So I said nothing, which of course made for a rather difficult meal and end to the day for me. However, I actually started to realise that I was also allowing myself to process the loss and deal with the shock privately, which I appreciated. I shared the news with my partner and friends after the boys were tucked up in bed and then the following morning I simply said to the boys that I had spoken with their uncle who had said that Granddad had become quite ill again and that we were quite worried, then again the following day when we were back home I brought it up and said that Granddad had sadly got even worse and as he was an old man we were very concerned that he was so weak. On the third day I said that there was no improvement and that things looked very bad – then that evening we told them that Granddad had sadly died.

They were clearly a little upset, but both of them appeared to take the news well. They had immediately started to ask if he was going to die when I first said that he was unwell again and I had answered that it was possible and having a couple of days to process the possibility I think at least helped remove the shock. We have spoken about Granddad almost everyday since and both boys wanted to come to the funeral, where they were very well behaved and respectful of the occasion, which we feel was evidence of them dealing with their emotions.

I am sure they will be processing the loss for sometime now, but it does however seem that they are coping with it. We of course will not take that for granted and will keep an eye on them and hopefully will be able to recognise any difficulties if they arise.

Meanwhile we will continue to talk about Granddad as still being very much part of our lives and we will share the many happy memories we have, hopefully the loss is then wrapped in warmth and love and positivity. I have learnt for myself that the best way for me to cope with loss is to always think of something happy, wonderful and positive about the loved ones who are no longer with us in a way that warms my heart and with each of those thoughts comes a smile – a genuine smile from deep down – and it’s very hard to be sad when you are smiling. This I am trying to pass on to my sons, for the loss they are suffering now and indeed for the loss they have suffered in the past.

12 Blogs under the Christmas tree #9

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Under the Christmas tree this year is a new family! Let me explain. As a gay man family has always been a challenge. However, I would like to think I navigated it quite well, until I adopted. Forever family is key to who we are as a family and now my extended family are fighting with each other. I’m not even going to give that story space. But what I would put under the Christmas tree this year is a new extended family.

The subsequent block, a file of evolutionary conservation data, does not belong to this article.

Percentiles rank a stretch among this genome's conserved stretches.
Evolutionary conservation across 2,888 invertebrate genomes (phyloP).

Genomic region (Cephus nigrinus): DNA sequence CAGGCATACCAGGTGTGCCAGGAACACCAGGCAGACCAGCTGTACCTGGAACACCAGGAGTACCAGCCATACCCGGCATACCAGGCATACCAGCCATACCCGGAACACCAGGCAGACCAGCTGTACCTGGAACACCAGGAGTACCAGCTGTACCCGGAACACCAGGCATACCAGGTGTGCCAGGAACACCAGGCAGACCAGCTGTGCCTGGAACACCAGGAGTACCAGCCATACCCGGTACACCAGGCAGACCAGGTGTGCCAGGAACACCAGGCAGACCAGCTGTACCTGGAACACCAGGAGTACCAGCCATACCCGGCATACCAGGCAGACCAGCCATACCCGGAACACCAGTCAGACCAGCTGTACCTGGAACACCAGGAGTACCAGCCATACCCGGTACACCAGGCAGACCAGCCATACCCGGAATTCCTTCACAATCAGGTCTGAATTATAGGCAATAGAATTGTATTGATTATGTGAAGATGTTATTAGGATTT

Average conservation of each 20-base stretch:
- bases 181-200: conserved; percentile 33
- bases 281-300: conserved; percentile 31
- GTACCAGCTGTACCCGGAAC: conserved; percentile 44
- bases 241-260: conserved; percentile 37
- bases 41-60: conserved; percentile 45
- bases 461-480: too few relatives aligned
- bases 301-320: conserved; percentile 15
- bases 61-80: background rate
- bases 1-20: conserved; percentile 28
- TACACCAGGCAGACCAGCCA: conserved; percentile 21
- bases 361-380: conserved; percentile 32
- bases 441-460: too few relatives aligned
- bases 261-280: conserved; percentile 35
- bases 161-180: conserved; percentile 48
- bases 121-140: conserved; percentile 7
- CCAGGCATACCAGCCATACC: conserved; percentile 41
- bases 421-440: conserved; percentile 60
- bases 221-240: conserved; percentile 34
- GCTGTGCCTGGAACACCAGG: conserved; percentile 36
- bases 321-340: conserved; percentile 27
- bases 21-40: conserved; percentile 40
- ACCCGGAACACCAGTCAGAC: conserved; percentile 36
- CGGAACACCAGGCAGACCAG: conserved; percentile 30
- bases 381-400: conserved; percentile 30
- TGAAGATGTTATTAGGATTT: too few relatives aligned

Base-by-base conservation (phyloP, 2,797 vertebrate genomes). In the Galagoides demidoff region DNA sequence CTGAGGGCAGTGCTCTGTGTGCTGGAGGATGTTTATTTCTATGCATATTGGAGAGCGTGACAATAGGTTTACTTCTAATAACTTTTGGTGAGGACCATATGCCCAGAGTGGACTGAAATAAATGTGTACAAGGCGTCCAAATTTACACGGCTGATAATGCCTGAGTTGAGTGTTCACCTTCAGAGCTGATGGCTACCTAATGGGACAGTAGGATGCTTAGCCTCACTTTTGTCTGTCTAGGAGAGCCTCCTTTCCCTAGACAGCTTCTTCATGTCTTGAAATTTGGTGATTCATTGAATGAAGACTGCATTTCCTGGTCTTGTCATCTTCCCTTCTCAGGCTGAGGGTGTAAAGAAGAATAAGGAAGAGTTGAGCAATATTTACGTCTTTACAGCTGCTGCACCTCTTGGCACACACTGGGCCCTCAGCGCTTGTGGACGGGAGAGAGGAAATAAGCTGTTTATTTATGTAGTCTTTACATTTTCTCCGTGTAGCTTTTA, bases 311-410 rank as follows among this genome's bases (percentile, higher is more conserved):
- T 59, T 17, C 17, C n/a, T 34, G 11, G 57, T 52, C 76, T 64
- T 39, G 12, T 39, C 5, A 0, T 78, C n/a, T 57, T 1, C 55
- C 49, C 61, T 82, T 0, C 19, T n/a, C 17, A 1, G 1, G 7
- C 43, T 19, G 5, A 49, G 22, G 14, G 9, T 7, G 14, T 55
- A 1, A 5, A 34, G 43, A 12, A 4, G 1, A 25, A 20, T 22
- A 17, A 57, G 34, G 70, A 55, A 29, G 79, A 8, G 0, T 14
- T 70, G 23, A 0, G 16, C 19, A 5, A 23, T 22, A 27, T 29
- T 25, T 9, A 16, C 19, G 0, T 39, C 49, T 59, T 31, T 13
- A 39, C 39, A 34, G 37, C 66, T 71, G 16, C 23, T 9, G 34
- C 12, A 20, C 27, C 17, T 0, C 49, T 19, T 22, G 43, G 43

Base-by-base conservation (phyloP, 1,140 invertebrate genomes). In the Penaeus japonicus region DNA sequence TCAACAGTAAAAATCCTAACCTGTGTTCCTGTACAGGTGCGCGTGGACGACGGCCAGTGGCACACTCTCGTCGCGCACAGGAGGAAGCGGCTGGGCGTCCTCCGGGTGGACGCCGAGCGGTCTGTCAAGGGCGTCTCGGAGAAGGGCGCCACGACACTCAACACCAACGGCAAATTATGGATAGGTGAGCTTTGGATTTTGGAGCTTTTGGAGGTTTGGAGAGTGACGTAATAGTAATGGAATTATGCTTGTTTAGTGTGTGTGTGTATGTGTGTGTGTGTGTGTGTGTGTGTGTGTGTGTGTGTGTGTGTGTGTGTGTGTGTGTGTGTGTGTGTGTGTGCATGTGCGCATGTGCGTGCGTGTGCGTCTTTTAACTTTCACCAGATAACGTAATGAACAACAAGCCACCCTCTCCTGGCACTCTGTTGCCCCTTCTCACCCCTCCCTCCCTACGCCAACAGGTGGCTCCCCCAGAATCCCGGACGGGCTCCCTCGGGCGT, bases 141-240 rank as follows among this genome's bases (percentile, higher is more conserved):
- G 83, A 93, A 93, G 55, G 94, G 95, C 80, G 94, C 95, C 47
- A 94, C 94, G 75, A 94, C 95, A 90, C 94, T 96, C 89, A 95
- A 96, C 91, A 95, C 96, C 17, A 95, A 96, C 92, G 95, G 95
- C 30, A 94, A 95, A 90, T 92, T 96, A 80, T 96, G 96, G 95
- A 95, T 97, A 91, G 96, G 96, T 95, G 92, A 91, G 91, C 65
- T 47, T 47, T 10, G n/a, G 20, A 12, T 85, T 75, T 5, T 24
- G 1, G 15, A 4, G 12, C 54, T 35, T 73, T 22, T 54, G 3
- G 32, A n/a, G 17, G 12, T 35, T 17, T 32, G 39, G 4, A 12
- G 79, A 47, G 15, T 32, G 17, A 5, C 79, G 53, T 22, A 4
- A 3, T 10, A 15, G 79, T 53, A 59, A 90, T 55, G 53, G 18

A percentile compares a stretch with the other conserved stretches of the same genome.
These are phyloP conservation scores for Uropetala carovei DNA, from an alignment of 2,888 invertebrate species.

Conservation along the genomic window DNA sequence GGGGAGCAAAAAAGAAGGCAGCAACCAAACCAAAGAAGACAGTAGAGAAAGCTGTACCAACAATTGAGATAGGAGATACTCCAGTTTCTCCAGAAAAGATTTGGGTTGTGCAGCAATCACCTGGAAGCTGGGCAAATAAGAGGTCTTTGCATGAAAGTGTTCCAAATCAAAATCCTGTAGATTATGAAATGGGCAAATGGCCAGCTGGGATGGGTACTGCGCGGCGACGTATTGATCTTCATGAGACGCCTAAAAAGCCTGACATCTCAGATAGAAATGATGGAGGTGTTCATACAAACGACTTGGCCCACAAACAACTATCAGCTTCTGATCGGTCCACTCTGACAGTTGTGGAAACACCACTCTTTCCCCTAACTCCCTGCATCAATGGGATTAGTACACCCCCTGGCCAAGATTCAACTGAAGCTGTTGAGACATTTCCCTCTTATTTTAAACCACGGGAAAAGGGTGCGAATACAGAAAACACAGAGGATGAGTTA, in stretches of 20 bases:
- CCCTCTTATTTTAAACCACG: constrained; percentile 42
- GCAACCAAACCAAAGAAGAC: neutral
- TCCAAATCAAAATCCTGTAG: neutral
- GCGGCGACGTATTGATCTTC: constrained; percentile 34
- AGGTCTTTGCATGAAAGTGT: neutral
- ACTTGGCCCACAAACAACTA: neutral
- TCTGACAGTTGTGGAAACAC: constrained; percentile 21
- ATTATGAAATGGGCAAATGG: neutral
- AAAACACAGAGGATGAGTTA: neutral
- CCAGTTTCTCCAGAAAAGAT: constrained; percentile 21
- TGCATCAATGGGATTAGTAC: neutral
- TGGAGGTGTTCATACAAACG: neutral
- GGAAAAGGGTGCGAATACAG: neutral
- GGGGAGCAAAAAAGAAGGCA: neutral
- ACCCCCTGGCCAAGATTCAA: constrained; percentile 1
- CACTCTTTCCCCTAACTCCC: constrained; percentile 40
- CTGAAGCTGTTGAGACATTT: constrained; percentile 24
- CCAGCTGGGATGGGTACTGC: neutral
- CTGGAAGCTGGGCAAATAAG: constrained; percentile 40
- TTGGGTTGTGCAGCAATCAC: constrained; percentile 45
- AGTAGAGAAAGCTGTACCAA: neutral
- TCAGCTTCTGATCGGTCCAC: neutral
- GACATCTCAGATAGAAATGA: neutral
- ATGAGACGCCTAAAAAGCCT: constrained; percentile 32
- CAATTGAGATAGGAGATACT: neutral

I’m pee’d off and I would happily un-wrap a new extended family who I could present to my boys as their new forever extended family. It’s difficult I know but it’s often heightened because it’s Christmas.

12 blogs under the Christmas tree #6

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If you could put one thing under the Christmas tree this year, what would it be?

I don’t have one thing to put under the Christmas tree… I have a few things. I can’t help but be excited for Christmas. I smile and nod when people say it’s for the kids…Raspberry to that! I love it even more that I have children, despite the challenges.

So under my tree I would put: –
· A big box of hugs for my children and husband. I can sometimes be a bit mean with my hugs being an avoidant adult myself.
· Love, love, Love I would buy it all up and fill not just the tree but the house. I apologise now if the shops have sold out of love
· Passion! I wear it as a badge and I would get a badge for each of my children. After all, I am from the Caribbean therefore can be a bit passionate.
· Finally, I would buy us all a watch which speeds up when the day is tough but slows down when the day is just right! Particularly when all the other gifts above are being well used….

Merry Christmas parents.

12 Blogs under the Christmas tree #5

20161223_130426If you could put one thing under the Christmas tree this year, what would it be?

I just want sleep. 10 hours. Every night till I feel restored.

Getting enough sleep is the key to me functioning as a parent. I’m grumpy without. For a good couple of hours. Or more.

My son has cottoned on to that as well. A couple of days ago when I really couldn’t move at 7pm, he and daddy snuck out, and I heard his whisper : ‘ let’s close the door to the bathroom, daddy, so mummy can sleep.’

I know he is exhausted from a long and seasonally dark term. So am I. So is daddy.